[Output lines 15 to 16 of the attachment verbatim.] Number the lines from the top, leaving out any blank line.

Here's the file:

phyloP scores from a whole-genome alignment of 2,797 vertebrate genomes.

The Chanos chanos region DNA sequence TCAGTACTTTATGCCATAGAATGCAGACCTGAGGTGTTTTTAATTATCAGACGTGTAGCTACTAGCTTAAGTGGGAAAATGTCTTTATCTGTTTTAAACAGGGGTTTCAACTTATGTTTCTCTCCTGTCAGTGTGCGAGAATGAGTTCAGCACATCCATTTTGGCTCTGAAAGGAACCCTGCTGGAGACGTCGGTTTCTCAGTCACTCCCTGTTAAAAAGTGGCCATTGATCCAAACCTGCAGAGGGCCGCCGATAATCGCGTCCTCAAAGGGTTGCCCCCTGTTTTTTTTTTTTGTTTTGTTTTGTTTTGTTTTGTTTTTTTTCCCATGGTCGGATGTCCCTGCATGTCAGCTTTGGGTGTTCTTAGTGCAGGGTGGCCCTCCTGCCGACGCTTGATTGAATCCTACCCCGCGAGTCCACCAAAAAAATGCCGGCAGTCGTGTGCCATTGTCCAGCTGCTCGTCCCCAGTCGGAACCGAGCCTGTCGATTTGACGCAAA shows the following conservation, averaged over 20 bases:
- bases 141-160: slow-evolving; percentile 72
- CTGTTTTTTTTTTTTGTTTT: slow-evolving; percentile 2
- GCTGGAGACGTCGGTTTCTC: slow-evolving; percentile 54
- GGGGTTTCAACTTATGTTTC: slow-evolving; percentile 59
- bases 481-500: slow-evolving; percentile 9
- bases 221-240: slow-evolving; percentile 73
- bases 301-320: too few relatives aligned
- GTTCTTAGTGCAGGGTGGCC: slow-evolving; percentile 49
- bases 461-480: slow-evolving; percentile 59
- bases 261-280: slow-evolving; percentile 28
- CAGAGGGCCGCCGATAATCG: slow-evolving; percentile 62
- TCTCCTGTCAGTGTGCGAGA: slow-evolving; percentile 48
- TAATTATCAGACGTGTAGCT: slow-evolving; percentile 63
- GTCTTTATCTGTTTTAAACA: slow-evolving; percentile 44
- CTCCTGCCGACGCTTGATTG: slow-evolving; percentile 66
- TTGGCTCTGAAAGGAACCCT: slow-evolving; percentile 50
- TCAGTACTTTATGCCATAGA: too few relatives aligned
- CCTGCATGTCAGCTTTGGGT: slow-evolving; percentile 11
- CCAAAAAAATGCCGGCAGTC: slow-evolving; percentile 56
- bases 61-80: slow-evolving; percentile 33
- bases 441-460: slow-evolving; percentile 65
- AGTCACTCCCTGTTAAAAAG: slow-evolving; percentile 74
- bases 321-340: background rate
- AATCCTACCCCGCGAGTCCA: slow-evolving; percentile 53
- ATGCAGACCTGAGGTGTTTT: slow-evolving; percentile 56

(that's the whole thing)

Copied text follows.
- TAATTATCAGACGTGTAGCT: slow-evolving; percentile 63
- GTCTTTATCTGTTTTAAACA: slow-evolving; percentile 44